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Association Between Year of Birth and 1-Year Survival Among Extremely Preterm Infants in Sweden During 2004-2007 and 2014-2016

Educational Objective
To understand the potential benefits of improving the clinical management of extremely preterm births.
1 Credit CME
Key Points

Question  Has survival after extremely preterm birth changed in Sweden from 2004-2007 to 2014-2016?

Findings  In this comparison of 2 birth cohorts in Sweden that included 2205 births at 22-26 weeks’ gestational age, 1-year survival among those born alive in 2004-2007 was 70% compared with 77% for those born alive in 2014-2016 and the difference was statistically significant.

Meaning  In Sweden, 1-year survival after extremely preterm birth improved between 2004-2007 and 2014-2016.

Abstract

Importance  Since 2004-2007, national guidelines and recommendations have been developed for the management of extremely preterm births in Sweden. If and how more uniform management has affected infant survival is unknown.

Objective  To compare survival of extremely preterm infants born during 2004-2007 with survival of infants born during 2014-2016.

Design, Setting and Participants  All births at 22-26 weeks’ gestational age (n = 2205) between April 1, 2004, and March 31, 2007, and between January 1, 2014, and December 31, 2016, in Sweden were studied. Prospective data collection was used during 2004-2007. Data were obtained from the Swedish pregnancy, medical birth, and neonatal quality registries during 2014-2016.

Exposures  Delivery at 22-26 weeks’ gestational age.

Main Outcomes and Measures  The primary outcome was infant survival to the age of 1 year. The secondary outcome was 1-year survival among live-born infants who did not have any major neonatal morbidity (specifically, without intraventricular hemorrhage grade 3-4, cystic periventricular leukomalacia, necrotizing enterocolitis, retinopathy of prematurity stage 3-5, or severe bronchopulmonary dysplasia).

Results  During 2004-2007, 1009 births (3.3/1000 of all births) occurred at 22-26 weeks’ gestational age compared with 1196 births (3.4/1000 of all births) during 2014-2016 (P = .61). One-year survival among live-born infants at 22-26 weeks’ gestational age was significantly lower during 2004-2007 (497 of 705 infants [70%]) than during 2014-2016 (711 of 923 infants [77%]) (difference, −7% [95% CI, −11% to −2.2%], P = .003). One-year survival among live-born infants at 22-26 weeks’ gestational age and without any major neonatal morbidity was significantly lower during 2004-2007 (226 of 705 infants [32%]) than during 2014-2016 (355 of 923 infants [38%]) (difference, −6% [95% CI, −11% to −1.7%], P = .008).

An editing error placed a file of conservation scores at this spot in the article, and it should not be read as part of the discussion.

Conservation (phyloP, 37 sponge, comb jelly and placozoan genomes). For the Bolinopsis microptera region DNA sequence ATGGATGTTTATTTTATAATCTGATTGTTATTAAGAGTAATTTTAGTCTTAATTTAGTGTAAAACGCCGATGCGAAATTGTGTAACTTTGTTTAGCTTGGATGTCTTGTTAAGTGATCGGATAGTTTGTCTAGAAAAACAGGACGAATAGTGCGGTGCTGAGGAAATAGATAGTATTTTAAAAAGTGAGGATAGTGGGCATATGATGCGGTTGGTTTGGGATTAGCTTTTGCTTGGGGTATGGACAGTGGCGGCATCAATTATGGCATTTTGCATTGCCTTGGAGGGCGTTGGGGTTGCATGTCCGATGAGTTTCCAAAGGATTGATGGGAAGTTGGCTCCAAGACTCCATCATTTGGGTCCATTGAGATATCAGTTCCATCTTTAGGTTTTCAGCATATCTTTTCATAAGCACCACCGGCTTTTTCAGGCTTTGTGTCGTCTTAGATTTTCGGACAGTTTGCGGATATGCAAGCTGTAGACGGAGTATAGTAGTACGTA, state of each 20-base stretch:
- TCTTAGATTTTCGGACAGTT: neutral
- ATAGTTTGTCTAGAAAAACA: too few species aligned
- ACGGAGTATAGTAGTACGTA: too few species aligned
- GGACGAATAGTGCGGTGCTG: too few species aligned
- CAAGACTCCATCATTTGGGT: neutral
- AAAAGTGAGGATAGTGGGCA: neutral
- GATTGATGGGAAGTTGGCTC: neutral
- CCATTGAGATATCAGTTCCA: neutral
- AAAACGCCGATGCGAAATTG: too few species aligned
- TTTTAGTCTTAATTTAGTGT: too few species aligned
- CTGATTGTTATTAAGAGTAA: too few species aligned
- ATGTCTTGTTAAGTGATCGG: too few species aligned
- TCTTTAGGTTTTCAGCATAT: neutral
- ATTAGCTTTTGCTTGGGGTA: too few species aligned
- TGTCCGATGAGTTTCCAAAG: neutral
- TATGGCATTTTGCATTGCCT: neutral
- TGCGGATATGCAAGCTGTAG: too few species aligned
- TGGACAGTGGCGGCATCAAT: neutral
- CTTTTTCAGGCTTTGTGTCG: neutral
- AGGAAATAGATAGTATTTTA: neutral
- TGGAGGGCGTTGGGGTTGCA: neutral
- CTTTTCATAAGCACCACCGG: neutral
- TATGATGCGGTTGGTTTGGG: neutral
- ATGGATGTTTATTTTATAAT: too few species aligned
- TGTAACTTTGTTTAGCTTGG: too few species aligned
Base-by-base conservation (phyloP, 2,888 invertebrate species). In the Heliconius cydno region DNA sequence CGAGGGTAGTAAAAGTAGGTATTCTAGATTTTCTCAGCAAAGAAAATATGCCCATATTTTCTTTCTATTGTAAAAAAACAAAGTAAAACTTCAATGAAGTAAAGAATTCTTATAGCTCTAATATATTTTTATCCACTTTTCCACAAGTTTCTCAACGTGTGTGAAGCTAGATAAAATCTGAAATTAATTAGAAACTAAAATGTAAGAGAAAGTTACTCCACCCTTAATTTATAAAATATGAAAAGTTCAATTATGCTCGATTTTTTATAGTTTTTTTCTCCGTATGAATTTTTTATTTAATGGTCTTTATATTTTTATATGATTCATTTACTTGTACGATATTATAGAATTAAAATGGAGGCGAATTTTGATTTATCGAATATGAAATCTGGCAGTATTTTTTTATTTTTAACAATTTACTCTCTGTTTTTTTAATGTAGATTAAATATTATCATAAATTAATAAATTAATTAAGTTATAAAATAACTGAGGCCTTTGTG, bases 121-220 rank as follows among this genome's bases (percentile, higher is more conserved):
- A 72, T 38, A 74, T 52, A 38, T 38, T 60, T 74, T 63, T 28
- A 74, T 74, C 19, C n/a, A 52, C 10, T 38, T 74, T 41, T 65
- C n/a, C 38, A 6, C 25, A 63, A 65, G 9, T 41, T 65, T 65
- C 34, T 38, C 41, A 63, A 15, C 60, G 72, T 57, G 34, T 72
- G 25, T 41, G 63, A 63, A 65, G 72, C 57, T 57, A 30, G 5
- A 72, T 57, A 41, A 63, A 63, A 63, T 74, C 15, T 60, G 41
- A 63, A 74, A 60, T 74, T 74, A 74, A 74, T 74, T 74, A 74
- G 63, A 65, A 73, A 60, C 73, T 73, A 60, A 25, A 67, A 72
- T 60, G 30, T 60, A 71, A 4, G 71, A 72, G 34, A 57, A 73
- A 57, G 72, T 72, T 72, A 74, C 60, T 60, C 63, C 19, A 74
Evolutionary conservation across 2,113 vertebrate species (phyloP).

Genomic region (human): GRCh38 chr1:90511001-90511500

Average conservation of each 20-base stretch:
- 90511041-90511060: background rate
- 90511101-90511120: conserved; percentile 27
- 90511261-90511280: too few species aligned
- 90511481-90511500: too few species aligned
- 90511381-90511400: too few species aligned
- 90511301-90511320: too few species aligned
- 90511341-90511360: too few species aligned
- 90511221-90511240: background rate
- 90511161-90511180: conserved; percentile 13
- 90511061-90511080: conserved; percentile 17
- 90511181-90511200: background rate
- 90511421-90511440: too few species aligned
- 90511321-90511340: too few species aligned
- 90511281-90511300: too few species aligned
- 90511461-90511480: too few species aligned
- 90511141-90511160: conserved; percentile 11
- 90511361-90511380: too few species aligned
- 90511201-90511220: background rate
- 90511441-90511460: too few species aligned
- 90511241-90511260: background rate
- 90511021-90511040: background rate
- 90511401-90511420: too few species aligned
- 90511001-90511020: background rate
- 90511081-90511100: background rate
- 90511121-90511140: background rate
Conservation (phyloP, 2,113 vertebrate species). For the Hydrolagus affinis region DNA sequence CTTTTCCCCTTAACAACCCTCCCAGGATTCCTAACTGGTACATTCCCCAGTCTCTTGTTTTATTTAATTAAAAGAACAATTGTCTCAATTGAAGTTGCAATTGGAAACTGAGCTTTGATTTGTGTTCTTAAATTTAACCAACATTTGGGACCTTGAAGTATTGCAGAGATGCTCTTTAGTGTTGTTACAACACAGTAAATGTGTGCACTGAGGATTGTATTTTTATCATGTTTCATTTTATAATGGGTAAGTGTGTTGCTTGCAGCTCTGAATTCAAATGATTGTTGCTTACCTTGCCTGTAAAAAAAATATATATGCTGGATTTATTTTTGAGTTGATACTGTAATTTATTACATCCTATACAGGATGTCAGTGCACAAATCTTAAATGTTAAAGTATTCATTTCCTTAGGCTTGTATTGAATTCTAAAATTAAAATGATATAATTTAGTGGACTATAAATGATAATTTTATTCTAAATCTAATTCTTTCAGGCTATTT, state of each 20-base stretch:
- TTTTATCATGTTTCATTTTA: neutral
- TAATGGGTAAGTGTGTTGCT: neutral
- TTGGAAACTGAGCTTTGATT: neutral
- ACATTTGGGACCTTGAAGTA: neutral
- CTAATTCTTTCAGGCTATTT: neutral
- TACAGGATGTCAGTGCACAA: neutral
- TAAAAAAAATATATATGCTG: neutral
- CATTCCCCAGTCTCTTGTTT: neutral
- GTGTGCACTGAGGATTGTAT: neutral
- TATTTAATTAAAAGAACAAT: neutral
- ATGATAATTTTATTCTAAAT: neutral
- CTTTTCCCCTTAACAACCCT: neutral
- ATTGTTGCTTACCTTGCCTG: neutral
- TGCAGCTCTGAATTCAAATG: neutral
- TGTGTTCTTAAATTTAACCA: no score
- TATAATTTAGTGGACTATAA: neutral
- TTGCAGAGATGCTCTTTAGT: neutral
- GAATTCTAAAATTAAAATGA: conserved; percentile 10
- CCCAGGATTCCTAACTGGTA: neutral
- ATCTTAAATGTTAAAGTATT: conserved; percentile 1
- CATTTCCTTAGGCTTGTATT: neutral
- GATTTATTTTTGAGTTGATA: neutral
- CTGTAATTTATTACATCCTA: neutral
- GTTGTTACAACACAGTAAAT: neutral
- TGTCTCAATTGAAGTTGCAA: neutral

Conclusions and Relevance  Among live births at 22-26 weeks’ gestational age in Sweden, 1-year survival improved between 2004-2007 and 2014-2016.

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Article Information

Corresponding Author: Mikael Norman, MD, PhD, Division of Pediatrics, CLINTEC, Novum, Blickagången 6A, Karolinska Institutet, SE 141 57 Stockholm, Sweden (mikael.norman@ki.se).

Accepted for Publication: February 19, 2019.

Author Contributions: Drs Källén (2004-2007 cohort) and Håkansson (2014-2016 cohort) had full access to all of the data in the study and take responsibility for the integrity of the data and the accuracy of the data analysis.

Concept and design: Norman, Abrahamsson, Björklund, Domellöf, Farooqi, Hellström-Westas, Källén, Maršál, Normann, Stigson, Um-Bergström, Håkansson.

Acquisition, analysis, or interpretation of data: Norman, Hallberg, Abrahamsson, Björklund, Domellöf, Farooqi, Foyn Bruun, Gadsbøll, Hellström-Westas, Ingemansson, Källén, Ley, Maršál, Normann, Serenius, Stephansson, Håkansson.

Drafting of the manuscript: Norman, Domellöf, Hellström-Westas, Källén, Ley.

Critical revision of the manuscript for important intellectual content: Hallberg, Abrahamsson, Björklund, Domellöf, Farooqi, Foyn Bruun, Gadsbøll, Hellström-Westas, Ingemansson, Källén, Ley, Maršál, Normann, Serenius, Stephansson, Stigson, Um-Bergström, Håkansson.

Statistical analysis: Norman, Farooqi, Källén, Håkansson.

Obtained funding: Norman, Hallberg, Normann.

Administrative, technical, or material support: Norman, Hallberg, Abrahamsson, Farooqi, Foyn Bruun, Ley, Stephansson, Stigson, Um-Bergström, Håkansson.

Supervision: Norman, Hallberg, Abrahamsson, Ley, Maršál, Serenius, Um-Bergström, Håkansson.

Other: Serenius.

Conflict of Interest Disclosures: Dr Norman reported receiving grants from the Swedish Heart Lung Foundation and the H2020/European Union; and receiving personal fees from a Swedish medical journal, the Swedish patient insurance, Liber AB, Studentlitteratur AB, and AbbVie AB. No other disclosures were reported.

Funding/Support: Funding for this study was provided by the Swedish Order of Freemasons’ Foundation for Children’s Welfare. The Swedish pregnancy, medical birth, and neonatal quality registries are funded by the Swedish government (ministry of health and social affairs) and the body of regional health care providers (county councils).

Role of the Funder/Sponsor: The funders had no role in the design and conduct of the study; collection, management, analysis, and interpretation of the data; preparation, review, or approval of the manuscript; and decision to submit the manuscript for publication.

Additional Contributions: We thank all obstetric, pediatric, and ophthalmology departments in Sweden for contributing and sharing data with the quality registries. We are grateful to Kerstin Andersson, RN (Karolinska Institutet), and Fanny Söderström, MD (Uppsala University), for taking a large part in validating the Swedish neonatal quality registry data against medical records. Both received compensation for their role in the study.

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